The house was rebuilt for Sir Andrew Noble, a pioneer in gun development (he claimed that all the Japanese guns which sank the Russian fleet at the crucial battle of Tsushima in 1905 in the Russo-Japanese War had been manufactured at his plant). He used to entertain prospective weapons purchasers at the house and could then eavesdrop on their private conversations.
In 1940, Jesmond Dene House was used as the Headquarters for the 80 men of No. 2 Company of the 12th Battalion Northumberland Home Guard, where volunteers would be trained in the tactics they would use in the event of an invasion. However, the house soon proved unsuitable for training, and so the Home Guard HQ was transferred to Heaton Secondary School.
The house had another wartime role, as the headquarters and control room for the Air Raid Precautions (ARP) network in Newcastle. It would have been here that the police, RAF Fighter Command, and ARP wardens’ posts would send reports about bomb damage during a raid. Attached to the house is a series of tunnels, with one entrance inside the main building, and three others (now well sealed) at the bottom of a cliff to the north in Jesmond Dene. Each tunnel entrance is marked by either one or two decorated stone pillars, all of identical design. The tunnels, exits and marker posts seem to have been constructed at the same time as the house, in the early 19th century, presumably as cold stores or cellars or servant’s entrances. However, the interior of the tunnels have a distinctly 20th century appearance, being reinforced with concrete. It is no surprise that while the house was in use during the War, the Home Guard or more likely the ARP made use of the tunnels, which were ideal as air raid shelters and control rooms.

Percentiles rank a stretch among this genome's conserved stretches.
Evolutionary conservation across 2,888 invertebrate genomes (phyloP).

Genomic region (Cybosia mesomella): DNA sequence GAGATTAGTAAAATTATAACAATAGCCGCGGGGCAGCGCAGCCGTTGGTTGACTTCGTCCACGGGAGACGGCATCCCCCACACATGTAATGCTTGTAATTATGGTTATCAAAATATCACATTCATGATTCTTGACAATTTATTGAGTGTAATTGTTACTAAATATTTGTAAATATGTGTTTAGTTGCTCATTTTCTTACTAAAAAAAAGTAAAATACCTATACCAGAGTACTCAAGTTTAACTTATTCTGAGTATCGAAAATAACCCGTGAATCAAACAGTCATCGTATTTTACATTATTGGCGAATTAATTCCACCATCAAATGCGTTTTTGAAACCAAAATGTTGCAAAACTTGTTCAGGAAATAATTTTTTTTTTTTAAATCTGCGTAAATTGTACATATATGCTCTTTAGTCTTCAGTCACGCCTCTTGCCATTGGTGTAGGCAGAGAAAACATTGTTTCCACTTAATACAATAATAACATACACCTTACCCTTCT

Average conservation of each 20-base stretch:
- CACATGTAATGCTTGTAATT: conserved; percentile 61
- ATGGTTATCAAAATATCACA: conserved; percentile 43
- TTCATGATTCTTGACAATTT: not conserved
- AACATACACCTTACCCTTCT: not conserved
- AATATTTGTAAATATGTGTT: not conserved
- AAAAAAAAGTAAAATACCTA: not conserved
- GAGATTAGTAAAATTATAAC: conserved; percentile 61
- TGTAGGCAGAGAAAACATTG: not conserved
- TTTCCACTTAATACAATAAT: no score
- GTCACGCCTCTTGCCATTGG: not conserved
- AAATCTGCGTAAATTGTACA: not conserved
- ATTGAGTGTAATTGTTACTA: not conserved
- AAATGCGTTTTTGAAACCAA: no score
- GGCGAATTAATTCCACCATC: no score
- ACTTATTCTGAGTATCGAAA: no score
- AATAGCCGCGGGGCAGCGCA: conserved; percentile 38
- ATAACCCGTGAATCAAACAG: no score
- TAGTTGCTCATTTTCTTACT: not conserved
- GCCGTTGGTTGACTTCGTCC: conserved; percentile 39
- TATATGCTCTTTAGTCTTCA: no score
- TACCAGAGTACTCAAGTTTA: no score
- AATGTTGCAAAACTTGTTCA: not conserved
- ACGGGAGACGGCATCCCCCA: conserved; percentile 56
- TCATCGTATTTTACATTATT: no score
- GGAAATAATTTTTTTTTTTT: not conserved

Near the tunnel entrances is a small, square, brick hut with a heavy concrete roof, described as a pillbox by the Ordnance Survey. Although it does not have as many ‘embrasures’ or firing holes as a normal pillbox, there is one hole on the eastern side which has now been bricked up. It is possibly better described as a warden’s post. Also nearby is a concrete structure, almost totally buried, with a slit in the front, possibly a firing window. It is thought that this may have been a sentry box or similar. Both structures were positioned to defend the tunnel entrances. Jesmond Dene House is listed grade 2 and has been converted into a hotel
Visit by kind permission of Jesmond Dene House Hotel